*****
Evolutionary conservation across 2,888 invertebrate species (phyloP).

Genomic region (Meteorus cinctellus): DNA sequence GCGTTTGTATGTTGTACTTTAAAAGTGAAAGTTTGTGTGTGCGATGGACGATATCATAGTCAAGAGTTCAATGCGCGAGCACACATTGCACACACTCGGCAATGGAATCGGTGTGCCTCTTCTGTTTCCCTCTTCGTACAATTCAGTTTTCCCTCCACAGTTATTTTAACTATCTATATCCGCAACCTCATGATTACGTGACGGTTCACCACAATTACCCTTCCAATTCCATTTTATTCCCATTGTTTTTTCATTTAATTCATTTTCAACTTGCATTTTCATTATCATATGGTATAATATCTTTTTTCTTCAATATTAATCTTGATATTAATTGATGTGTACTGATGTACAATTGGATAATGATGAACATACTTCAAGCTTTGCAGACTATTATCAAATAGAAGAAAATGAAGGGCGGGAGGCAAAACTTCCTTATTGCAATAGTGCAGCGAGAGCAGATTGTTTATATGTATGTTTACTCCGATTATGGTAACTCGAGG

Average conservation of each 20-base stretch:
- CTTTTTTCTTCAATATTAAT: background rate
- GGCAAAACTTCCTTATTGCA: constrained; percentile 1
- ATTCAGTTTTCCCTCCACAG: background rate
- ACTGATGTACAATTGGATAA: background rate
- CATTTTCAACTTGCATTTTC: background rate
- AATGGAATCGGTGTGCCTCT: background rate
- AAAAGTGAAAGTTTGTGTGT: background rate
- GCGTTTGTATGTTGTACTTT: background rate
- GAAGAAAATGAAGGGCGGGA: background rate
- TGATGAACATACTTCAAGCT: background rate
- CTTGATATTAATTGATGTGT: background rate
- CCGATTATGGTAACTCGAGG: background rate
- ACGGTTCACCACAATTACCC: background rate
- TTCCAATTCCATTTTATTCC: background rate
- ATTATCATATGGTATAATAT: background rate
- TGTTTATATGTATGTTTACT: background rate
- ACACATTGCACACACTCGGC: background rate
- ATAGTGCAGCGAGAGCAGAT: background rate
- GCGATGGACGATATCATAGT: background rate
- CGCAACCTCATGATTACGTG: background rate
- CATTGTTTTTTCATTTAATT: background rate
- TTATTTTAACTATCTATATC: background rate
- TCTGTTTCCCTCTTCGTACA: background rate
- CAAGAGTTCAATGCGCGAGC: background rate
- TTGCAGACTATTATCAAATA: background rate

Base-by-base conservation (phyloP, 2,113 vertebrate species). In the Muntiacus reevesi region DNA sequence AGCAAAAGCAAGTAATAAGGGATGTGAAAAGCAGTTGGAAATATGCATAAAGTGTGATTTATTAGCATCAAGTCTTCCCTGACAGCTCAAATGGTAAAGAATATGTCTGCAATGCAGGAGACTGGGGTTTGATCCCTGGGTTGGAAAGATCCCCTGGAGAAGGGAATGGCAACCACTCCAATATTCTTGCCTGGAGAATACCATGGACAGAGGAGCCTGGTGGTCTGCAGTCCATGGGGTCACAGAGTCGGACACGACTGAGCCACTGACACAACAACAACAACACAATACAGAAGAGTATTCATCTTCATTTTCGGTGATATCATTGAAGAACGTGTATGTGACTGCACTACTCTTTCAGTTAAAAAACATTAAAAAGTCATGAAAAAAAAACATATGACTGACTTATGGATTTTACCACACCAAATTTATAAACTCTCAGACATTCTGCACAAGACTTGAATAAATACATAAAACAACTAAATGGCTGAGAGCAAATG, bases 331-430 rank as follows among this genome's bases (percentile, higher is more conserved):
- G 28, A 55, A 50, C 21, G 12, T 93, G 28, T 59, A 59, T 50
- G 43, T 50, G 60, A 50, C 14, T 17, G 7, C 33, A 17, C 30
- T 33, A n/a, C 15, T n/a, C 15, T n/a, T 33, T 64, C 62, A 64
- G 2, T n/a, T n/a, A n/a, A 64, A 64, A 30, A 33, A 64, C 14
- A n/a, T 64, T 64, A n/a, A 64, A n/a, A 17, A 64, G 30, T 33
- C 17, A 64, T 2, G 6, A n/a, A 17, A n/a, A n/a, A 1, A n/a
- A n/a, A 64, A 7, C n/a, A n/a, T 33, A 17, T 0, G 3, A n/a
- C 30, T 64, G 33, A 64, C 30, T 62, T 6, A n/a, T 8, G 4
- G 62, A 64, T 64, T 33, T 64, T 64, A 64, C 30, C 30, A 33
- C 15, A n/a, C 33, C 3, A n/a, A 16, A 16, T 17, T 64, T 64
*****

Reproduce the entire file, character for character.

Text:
Evolutionary conservation across 2,888 invertebrate species (phyloP).

Genomic region (Meteorus cinctellus): DNA sequence GCGTTTGTATGTTGTACTTTAAAAGTGAAAGTTTGTGTGTGCGATGGACGATATCATAGTCAAGAGTTCAATGCGCGAGCACACATTGCACACACTCGGCAATGGAATCGGTGTGCCTCTTCTGTTTCCCTCTTCGTACAATTCAGTTTTCCCTCCACAGTTATTTTAACTATCTATATCCGCAACCTCATGATTACGTGACGGTTCACCACAATTACCCTTCCAATTCCATTTTATTCCCATTGTTTTTTCATTTAATTCATTTTCAACTTGCATTTTCATTATCATATGGTATAATATCTTTTTTCTTCAATATTAATCTTGATATTAATTGATGTGTACTGATGTACAATTGGATAATGATGAACATACTTCAAGCTTTGCAGACTATTATCAAATAGAAGAAAATGAAGGGCGGGAGGCAAAACTTCCTTATTGCAATAGTGCAGCGAGAGCAGATTGTTTATATGTATGTTTACTCCGATTATGGTAACTCGAGG

Average conservation of each 20-base stretch:
- CTTTTTTCTTCAATATTAAT: background rate
- GGCAAAACTTCCTTATTGCA: constrained; percentile 1
- ATTCAGTTTTCCCTCCACAG: background rate
- ACTGATGTACAATTGGATAA: background rate
- CATTTTCAACTTGCATTTTC: background rate
- AATGGAATCGGTGTGCCTCT: background rate
- AAAAGTGAAAGTTTGTGTGT: background rate
- GCGTTTGTATGTTGTACTTT: background rate
- GAAGAAAATGAAGGGCGGGA: background rate
- TGATGAACATACTTCAAGCT: background rate
- CTTGATATTAATTGATGTGT: background rate
- CCGATTATGGTAACTCGAGG: background rate
- ACGGTTCACCACAATTACCC: background rate
- TTCCAATTCCATTTTATTCC: background rate
- ATTATCATATGGTATAATAT: background rate
- TGTTTATATGTATGTTTACT: background rate
- ACACATTGCACACACTCGGC: background rate
- ATAGTGCAGCGAGAGCAGAT: background rate
- GCGATGGACGATATCATAGT: background rate
- CGCAACCTCATGATTACGTG: background rate
- CATTGTTTTTTCATTTAATT: background rate
- TTATTTTAACTATCTATATC: background rate
- TCTGTTTCCCTCTTCGTACA: background rate
- CAAGAGTTCAATGCGCGAGC: background rate
- TTGCAGACTATTATCAAATA: background rate

Base-by-base conservation (phyloP, 2,113 vertebrate species). In the Muntiacus reevesi region DNA sequence AGCAAAAGCAAGTAATAAGGGATGTGAAAAGCAGTTGGAAATATGCATAAAGTGTGATTTATTAGCATCAAGTCTTCCCTGACAGCTCAAATGGTAAAGAATATGTCTGCAATGCAGGAGACTGGGGTTTGATCCCTGGGTTGGAAAGATCCCCTGGAGAAGGGAATGGCAACCACTCCAATATTCTTGCCTGGAGAATACCATGGACAGAGGAGCCTGGTGGTCTGCAGTCCATGGGGTCACAGAGTCGGACACGACTGAGCCACTGACACAACAACAACAACACAATACAGAAGAGTATTCATCTTCATTTTCGGTGATATCATTGAAGAACGTGTATGTGACTGCACTACTCTTTCAGTTAAAAAACATTAAAAAGTCATGAAAAAAAAACATATGACTGACTTATGGATTTTACCACACCAAATTTATAAACTCTCAGACATTCTGCACAAGACTTGAATAAATACATAAAACAACTAAATGGCTGAGAGCAAATG, bases 331-430 rank as follows among this genome's bases (percentile, higher is more conserved):
- G 28, A 55, A 50, C 21, G 12, T 93, G 28, T 59, A 59, T 50
- G 43, T 50, G 60, A 50, C 14, T 17, G 7, C 33, A 17, C 30
- T 33, A n/a, C 15, T n/a, C 15, T n/a, T 33, T 64, C 62, A 64
- G 2, T n/a, T n/a, A n/a, A 64, A 64, A 30, A 33, A 64, C 14
- A n/a, T 64, T 64, A n/a, A 64, A n/a, A 17, A 64, G 30, T 33
- C 17, A 64, T 2, G 6, A n/a, A 17, A n/a, A n/a, A 1, A n/a
- A n/a, A 64, A 7, C n/a, A n/a, T 33, A 17, T 0, G 3, A n/a
- C 30, T 64, G 33, A 64, C 30, T 62, T 6, A n/a, T 8, G 4
- G 62, A 64, T 64, T 33, T 64, T 64, A 64, C 30, C 30, A 33
- C 15, A n/a, C 33, C 3, A n/a, A 16, A 16, T 17, T 64, T 64